Like the collapse of the I-35W bridge, the Serena attack makes us all thank our lucky stars that it wasn’t us who cowered for hours in the basement waiting to be rescued or who died in the shooting. It is only chance that prevented me or Steve from being at The Serena that night. But while the bridge collapse might have resulted from human error, it was not the result of human malice. The deaths in The Serena were the result of just that.
The international community in Kabul is large and disorganized, but its members are interconnected. People know people who know people. I imagine that every international in Kabul knew someone who was at The Serena that night – or at least knew someone who knew someone. In my case, housemate Wali’s girlfriend was there using the gym. A woman I met casually at Thanksgiving was also there and has been much quoted in the international press. My office mate was on good terms with the Filipina spa worker who was killed in the attack.
The inevitable response among both organizations and individuals is to become increasingly vigilant. For some, Kabul’s handful of international restaurants is officially off-limits. Unofficially, many of the rest of us will simply stay home. This has the effect of making time in Kabul seem like house arrest.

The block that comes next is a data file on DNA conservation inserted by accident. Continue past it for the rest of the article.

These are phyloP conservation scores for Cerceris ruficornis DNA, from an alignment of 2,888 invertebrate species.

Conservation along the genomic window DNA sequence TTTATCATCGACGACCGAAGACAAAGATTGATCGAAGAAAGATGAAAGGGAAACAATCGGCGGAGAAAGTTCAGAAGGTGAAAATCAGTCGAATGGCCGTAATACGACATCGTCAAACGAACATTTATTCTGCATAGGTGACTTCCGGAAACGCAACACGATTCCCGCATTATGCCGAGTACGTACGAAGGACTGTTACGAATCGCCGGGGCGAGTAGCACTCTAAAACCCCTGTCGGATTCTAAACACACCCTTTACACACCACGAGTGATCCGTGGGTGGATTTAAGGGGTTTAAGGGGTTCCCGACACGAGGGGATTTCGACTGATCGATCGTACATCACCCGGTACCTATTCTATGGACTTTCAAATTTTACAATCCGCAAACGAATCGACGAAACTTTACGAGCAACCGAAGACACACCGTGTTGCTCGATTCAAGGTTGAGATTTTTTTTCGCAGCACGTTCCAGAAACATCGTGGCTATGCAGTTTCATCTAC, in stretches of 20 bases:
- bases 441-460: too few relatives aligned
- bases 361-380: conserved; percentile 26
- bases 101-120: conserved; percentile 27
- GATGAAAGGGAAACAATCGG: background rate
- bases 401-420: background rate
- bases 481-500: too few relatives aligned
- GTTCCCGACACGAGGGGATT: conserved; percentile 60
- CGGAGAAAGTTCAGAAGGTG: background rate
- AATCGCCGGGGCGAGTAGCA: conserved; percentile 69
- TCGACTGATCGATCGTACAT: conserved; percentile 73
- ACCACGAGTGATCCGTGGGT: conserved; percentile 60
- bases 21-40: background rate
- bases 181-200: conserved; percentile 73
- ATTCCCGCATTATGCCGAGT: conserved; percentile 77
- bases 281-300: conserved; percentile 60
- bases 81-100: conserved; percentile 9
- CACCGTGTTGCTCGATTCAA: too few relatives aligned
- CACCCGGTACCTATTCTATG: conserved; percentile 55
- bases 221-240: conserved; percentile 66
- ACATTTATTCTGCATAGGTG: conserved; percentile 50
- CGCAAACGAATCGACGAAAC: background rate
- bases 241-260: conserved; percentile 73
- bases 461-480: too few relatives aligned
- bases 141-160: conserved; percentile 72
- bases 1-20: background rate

I had planned to walk the half-block from my house to the medical clinic today to get a flu shot but have decided that the flu affords less risk than the walk. Not everyone reacts in the same way, of course. One of my housemates bristles at the idea that she should change her behavior and will continue on as she has in the past. But I want to be at my daughter’s wedding in Minnesota in August and so will take precautions.
At dinner the night of the explosion, the talk was of little else. We worried aloud about Wali’s friend and wondered who else might be at The Serena. We talked about how things are getting worse. We sought out both local and international news sources, hoping to keep up with developments. We put on brave faces on behalf of a couple of short-timers here for a matter of weeks or days. Actually, the brave faces were probably for one another. We consumed a fair amount of wine.
No one speaks openly about leaving, but everyone must be trying to figure the risk. I know that we are. Steve and I both pride ourselves in following through on our commitments, and we are contractually committed to remain in Afghanistan until the end of summer. But we read in the American press that conditions in Afghanistan are “deteriorating.” If so, is our work here justified? Can a society be rebuilt if the safety of the architects, engineers, and construction workers can’t be guaranteed? And if one of the most visible symbols of that reconstruction is attacked, does it undermine the significance of the enterprise?
We are not packing our bags. But, we know where they are.
Meg Swanson and Steve Swanson currently are working on rule-of-law projects in Kabul, Afghanistan. Meg is on leave from her position as a professor of theater at the University of Wisconsin-River Falls. Steve is a retired Hennepin County District Court judge.